The best and worst ways to optimize your code

I was chatting to Phil Factor the other day about the slow start-up of some CLR applications. He started telling me, with apparent irrelevance, how he once, a long time ago, developed a database system in Z80 assembler code and a large eight-inch floppy disk. The point he was actually making was this: the more you know about what an application is doing, the more likely you are to be able to fix slow-running code. Through watching the bare disk drive on his desk as it whirred and clicked, he could actually watch the reads and writes, the head position, and the tracking across the drive. It gave him a lesson for life in the importance of performance metrics.

Much has changed, but the need to monitor the performance of an application hasn’t. With the right information, you will see at a glance any unnecessary initialization, premature loading of data or blocking process. You still need a tool that will allow you to monitor down to the details of thread creation, thread switching and context switching,

Performance Counters are the first resort when investigating or understanding a performance problem.  There are performance counters for almost every aspect of the CLR and .NET Framework. They are always available and do not change the performance characteristics of your application. Once you have the big picture, then a profiler will soon tell you where the causes of performance problems lie.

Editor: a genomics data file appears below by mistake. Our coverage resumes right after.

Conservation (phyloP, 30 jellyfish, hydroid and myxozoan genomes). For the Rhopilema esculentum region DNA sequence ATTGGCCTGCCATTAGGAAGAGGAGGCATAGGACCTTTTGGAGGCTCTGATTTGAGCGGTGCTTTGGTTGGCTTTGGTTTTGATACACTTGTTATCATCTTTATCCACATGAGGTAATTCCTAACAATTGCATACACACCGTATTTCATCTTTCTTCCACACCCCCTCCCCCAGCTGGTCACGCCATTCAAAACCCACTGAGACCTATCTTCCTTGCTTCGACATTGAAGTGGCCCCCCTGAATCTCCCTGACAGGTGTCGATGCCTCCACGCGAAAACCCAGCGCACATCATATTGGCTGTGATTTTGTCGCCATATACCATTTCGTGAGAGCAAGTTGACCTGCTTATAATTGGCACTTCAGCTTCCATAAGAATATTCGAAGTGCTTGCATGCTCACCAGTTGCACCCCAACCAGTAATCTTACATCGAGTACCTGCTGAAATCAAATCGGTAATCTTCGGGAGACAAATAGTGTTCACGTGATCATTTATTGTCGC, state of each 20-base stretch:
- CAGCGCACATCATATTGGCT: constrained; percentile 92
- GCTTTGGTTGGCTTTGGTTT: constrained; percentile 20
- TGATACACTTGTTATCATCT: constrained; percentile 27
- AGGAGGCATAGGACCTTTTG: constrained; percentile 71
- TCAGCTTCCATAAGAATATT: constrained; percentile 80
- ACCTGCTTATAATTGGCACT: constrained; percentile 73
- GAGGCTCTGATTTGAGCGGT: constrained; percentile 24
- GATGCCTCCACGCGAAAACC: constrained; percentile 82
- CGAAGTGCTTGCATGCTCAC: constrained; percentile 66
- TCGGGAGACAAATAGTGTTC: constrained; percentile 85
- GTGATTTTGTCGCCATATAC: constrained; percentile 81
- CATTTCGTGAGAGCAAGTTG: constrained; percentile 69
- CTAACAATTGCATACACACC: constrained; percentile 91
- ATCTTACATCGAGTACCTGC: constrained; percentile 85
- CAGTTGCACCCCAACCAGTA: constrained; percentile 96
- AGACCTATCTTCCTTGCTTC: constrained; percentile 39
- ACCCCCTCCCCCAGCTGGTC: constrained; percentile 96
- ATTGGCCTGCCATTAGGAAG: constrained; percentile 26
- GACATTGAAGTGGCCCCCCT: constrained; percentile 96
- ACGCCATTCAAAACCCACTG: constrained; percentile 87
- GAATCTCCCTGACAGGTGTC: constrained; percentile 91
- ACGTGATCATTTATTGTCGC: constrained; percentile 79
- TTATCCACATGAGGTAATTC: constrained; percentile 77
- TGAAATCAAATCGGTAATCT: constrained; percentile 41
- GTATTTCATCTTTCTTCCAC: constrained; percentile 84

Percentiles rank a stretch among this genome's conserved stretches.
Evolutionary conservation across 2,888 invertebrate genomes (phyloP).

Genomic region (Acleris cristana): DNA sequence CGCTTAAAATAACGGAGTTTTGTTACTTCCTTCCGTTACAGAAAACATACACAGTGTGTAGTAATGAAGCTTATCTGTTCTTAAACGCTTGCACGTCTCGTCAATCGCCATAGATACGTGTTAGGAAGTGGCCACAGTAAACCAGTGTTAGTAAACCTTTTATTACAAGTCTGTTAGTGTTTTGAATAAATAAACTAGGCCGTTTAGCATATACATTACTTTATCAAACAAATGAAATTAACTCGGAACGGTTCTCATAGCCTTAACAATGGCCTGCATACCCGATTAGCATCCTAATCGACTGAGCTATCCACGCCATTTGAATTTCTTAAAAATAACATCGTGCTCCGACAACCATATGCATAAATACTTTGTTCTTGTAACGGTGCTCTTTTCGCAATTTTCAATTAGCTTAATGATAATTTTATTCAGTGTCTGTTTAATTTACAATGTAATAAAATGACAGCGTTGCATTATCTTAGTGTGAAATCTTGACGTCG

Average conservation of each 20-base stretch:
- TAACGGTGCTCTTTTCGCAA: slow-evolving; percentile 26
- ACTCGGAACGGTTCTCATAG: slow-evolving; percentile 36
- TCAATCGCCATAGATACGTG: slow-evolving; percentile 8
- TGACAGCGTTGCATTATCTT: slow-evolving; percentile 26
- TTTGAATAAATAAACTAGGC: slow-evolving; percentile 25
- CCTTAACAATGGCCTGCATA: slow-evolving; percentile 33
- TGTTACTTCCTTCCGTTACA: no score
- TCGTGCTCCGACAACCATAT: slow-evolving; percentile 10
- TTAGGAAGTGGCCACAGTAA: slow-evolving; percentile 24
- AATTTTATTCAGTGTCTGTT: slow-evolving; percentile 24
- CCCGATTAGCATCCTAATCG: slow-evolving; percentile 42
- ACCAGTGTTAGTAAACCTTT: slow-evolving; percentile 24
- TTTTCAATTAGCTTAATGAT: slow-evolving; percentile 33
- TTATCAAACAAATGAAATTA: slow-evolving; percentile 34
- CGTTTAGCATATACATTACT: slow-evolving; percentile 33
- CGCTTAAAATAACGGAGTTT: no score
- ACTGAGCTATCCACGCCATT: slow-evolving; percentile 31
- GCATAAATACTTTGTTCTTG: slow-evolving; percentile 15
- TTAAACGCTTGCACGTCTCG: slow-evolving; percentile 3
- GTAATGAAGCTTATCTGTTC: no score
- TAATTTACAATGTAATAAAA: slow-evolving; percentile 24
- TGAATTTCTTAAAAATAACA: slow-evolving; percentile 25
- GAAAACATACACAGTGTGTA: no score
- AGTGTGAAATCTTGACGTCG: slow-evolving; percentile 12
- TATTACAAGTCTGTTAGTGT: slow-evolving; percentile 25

Armed with this information, it is a matter of great job satisfaction to be able to make a big gain through a small adjustment to the code. It is possible to tweak any code to make it run faster, usually by changing the algorithm, but it will only have a perceptible effect if it is done in the right place. The art of improving performance is in knowing where to make those alterations.

There are some dreadful ways of making code trying to make code run fast. The worst mistake is to write your code in a machine-Friendly-human -unfriendly way, an art beloved of a few Perl programmers. Another bad idea is to compromise a good Object-oriented model in pursuit of small savings in Garbage-collection, a process equivalent to the sin of de-normalisation. It is programming without all your faculties, blind to what is going on and, even worse, without the faculty of thought.

We encourage your nominations for the least (and most!) effective ways to optimize your code. The best contribution, added as a comment to this blog, will win a $50 Amazon voucher. The winner last time, for their contribution to the “That’s not a database, it’s a spreadsheet” editorial, is digory!